Sunlight sparks chemical reactions in the lower atmosphere
Atmospheric aerosols such as smoke, fog, and mist are made of fine solid or liquid particles suspended in air. In the lower atmosphere aerosols play a major role in controlling air quality, as well as in scattering and absorbing sunlight. This interaction of aerosols with light varies widely and depends on their complex chemical composition that rapidly changes under the highly reactive conditions found in the atmosphere. Importantly, the mysterious formation of carbon-containing atmospheric particles has intrigued atmospheric scientists during the last decade. This issue demands a thorough understanding of the mechanisms of atmospheric reactions as tackled in a new laboratory study entitled Reactivity of Ketyl and Acetyl Radicals from Direct Solar Actinic Photolysis of Aqueous Pyruvic Acid published in the Journal of Physical Chemistry A.
The work shows how a common compound with three carbon atoms called pyruvic acid, a degradation product from abundant polycyclic aromatic hydrocarbons (PAH) and volatile organic compounds (VOC), participates in the generation of precursors for brown organic aerosol. The research demonstrates that pyruvic acid, which is ubiquitous in atmospheric waters (e.g., fogs and aqueous aerosols, as seen in the photo), can absorb sunlight to generate highly reactive radical species via a detailed proton-coupled electron transfer (PCET) mechanism.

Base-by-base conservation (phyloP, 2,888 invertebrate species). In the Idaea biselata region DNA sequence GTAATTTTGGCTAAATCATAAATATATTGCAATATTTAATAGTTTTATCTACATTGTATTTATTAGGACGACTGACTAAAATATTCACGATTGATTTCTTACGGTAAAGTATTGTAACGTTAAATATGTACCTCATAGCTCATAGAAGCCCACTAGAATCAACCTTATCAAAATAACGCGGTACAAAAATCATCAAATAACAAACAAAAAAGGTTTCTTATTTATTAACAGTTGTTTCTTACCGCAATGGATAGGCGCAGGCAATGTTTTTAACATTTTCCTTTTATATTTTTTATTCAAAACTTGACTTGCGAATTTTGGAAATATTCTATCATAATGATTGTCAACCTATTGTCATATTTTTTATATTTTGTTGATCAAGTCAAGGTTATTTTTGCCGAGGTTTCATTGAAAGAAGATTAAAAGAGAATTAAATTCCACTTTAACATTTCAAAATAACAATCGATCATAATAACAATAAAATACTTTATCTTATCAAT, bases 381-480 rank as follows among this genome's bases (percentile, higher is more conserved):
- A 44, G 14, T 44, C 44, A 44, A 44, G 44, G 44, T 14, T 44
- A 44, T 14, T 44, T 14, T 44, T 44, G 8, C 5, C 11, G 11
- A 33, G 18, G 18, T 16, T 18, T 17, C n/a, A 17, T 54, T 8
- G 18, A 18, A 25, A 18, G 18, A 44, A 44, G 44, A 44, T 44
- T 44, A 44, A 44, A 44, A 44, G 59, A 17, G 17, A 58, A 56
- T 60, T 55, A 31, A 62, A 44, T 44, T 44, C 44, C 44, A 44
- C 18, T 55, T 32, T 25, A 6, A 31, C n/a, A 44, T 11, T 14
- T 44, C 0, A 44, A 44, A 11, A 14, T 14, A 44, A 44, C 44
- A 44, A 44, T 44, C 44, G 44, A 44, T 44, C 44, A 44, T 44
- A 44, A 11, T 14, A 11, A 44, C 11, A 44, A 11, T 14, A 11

The mechanism is initiated by the action of light and promotes the formation of heavier products with six to eight carbon atoms, which have the larger chemical complexity expected for the formation of new secondary organic aerosol particles. The formation of secondary organic aerosol is one of the least well-understood atmospheric processes that scientists are working on.
The detailed work also reports concentration dependent quantum yields, a key parameter necessary for evaluating the impact of photochemical reactions across independent studies. Finally, the research indicated that the action of sunlight on water particles is responsible for the main mechanism of pyruvic acid loss in the lower atmosphere, indicating that aqueous photochemistry may be an important overall step in the atmospheric cycling of anthropogenic pollutants.
This research was supported in part by the U.S. National Science Foundation and by a NASA Earth and Space Science Fellowship. Any opinions, findings, and conclusions or recommendations expressed in this article do not necessarily reflect the views of the National Science Foundation or NASA.